Saturday, February 10, 2007

Why I May Never be Good at Scripting

In an effort to highlight my extreme ignorance I'll point out a recent bug I raised in the excellent Mochikit framework. In the end I came to the conclusion that Javascript libraries, while they can handle a great deal of incompatibilities between browsers, can't do it all.

I wrote the following Javascript:listMin([10,9,8,7,]);

This finds the minimum value in the list. In IE the result is undefined, in Firefox it is 7 and in Safari it's a syntax error. As I've found out, an array in Javascript as written above does a different thing in Firefox (an array containing 10, 9, 8, 7), IE (an array containing 10, 9, 8, 7, null) and Safari (syntax error). Checking this code against the specification (using something like JSLint) shows that the above code is really a syntax error (the extra comma after 7).

Part of the problem is that when comparing values in Mochikit a null or undefined is less than any other value. My expectation is either an exception or trying to make all browsers work the same way (not possible in Safari of course).

Now the result of these arrays were being passed around, in a functional way (which is part of why I liked Mochikit), and a more typical example is the second one given in the bug report:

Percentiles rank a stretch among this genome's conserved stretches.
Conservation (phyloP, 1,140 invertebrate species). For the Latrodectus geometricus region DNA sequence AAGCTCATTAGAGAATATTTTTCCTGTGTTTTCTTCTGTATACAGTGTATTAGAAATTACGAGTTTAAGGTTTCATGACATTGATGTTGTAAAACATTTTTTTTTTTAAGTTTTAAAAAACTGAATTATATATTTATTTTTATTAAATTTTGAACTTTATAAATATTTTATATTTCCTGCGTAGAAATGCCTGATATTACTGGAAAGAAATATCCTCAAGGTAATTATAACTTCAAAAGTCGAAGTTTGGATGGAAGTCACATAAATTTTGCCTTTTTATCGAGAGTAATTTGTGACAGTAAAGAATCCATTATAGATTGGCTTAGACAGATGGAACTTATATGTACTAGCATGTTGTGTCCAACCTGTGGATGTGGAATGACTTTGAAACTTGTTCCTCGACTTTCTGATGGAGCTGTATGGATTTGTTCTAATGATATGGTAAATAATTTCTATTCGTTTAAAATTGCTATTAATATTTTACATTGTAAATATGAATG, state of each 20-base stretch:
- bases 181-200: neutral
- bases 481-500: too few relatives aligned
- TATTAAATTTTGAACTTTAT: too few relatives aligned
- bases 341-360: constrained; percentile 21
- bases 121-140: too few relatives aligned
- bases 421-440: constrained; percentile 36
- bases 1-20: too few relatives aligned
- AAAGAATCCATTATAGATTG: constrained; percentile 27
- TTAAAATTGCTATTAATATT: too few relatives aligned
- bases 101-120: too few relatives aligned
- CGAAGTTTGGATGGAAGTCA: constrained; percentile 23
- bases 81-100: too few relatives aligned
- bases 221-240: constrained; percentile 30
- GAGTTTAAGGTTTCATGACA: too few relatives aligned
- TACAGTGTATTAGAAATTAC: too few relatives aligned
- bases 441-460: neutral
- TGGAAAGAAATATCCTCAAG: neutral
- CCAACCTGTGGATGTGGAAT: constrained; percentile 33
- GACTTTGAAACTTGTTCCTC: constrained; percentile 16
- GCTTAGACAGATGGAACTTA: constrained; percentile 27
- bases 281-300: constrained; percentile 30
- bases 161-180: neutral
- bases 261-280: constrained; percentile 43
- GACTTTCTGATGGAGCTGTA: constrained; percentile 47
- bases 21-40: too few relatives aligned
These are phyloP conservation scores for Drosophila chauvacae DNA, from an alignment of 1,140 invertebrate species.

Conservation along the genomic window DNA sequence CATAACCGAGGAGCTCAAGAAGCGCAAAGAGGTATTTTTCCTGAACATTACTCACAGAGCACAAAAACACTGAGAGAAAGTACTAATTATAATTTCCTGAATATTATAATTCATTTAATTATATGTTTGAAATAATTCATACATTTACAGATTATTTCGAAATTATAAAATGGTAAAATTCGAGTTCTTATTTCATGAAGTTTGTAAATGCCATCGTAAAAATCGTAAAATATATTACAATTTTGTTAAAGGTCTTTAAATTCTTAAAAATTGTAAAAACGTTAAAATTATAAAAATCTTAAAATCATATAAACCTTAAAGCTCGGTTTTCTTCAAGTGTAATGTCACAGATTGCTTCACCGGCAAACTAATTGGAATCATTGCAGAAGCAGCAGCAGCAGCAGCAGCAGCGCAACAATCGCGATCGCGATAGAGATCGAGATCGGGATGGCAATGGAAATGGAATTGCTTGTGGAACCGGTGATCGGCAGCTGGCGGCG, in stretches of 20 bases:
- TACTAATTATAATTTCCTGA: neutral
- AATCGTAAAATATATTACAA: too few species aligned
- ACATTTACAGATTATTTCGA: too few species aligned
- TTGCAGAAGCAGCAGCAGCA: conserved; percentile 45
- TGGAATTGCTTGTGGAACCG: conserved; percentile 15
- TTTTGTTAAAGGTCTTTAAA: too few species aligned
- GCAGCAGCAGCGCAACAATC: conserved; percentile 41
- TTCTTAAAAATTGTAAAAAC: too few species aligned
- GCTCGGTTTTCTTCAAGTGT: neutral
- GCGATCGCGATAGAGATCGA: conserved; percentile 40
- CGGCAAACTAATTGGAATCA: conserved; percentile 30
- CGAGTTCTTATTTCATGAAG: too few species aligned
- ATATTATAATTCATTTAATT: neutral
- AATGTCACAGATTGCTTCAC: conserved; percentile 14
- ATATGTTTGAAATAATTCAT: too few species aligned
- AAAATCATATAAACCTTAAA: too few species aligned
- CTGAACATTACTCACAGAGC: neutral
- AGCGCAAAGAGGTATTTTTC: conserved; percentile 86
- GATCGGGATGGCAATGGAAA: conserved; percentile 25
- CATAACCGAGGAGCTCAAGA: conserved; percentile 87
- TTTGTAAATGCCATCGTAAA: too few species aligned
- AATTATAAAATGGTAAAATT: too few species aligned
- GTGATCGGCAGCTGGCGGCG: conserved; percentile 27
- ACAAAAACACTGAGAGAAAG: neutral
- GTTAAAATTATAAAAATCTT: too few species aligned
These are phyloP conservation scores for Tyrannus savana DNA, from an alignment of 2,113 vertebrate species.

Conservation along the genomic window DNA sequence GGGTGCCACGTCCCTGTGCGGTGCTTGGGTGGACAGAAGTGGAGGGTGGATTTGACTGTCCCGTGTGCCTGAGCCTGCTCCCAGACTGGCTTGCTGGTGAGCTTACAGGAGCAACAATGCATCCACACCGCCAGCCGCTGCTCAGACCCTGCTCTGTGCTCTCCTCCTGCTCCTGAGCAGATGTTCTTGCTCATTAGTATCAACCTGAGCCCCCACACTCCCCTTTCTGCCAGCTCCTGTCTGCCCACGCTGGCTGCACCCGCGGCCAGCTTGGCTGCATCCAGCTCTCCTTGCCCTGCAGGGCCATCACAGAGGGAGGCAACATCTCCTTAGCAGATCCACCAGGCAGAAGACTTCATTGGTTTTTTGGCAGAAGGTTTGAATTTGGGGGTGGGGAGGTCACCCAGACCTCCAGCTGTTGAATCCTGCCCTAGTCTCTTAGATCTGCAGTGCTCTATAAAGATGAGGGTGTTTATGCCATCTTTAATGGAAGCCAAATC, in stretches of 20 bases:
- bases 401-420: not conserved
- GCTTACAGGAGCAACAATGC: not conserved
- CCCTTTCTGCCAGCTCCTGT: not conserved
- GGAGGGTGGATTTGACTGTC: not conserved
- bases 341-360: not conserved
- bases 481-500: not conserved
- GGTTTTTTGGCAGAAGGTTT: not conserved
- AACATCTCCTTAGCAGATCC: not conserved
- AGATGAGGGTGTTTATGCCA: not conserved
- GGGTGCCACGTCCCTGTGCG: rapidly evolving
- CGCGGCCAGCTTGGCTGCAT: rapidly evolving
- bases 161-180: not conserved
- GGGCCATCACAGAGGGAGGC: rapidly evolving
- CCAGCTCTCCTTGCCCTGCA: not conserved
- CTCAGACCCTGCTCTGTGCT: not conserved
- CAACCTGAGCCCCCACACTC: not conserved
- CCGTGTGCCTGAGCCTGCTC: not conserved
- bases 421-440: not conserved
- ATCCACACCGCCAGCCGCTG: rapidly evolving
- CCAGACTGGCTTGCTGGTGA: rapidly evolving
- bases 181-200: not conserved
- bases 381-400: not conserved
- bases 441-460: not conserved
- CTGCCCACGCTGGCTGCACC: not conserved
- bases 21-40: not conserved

map(function(x) {
if (!isUndefined(x)) return x[0];
}, [[10,10],[9,9],[8,8],[7,7],]).length;

Again, IE is creating an extra null object and returns 5 and it returns 4 in Firefox. The actual code using this was getting an exception in IE but not in Firefox because it was trying to treat a null object like an Array.

This is perhaps an example too, where functional passing style was more difficult to debug than if it was in a loop. But then you'd expect arrays to work the same (or at least I did) and that types are maintained (null not being an Array).

Now I'm generating code and allowing commas after each element in a list is a pretty familiar concept in heaps of languages. I can see why Firefox allowed this behaviour. I can also understand Safari following the specification. IE's behaviour though, doesn't make sense to me at all. It seems to have been purposefully created to cause problems.

All of this conspired to take many hours trying to debug code from a very lower level in several libraries, all the way back up to the highest where the arrays were being created.

A good API prevents these kinds of things from being processed - fail fast. I like Safari's behaviour the most - it would've saved me the most time (of course I was on a Windows machine so no help there).
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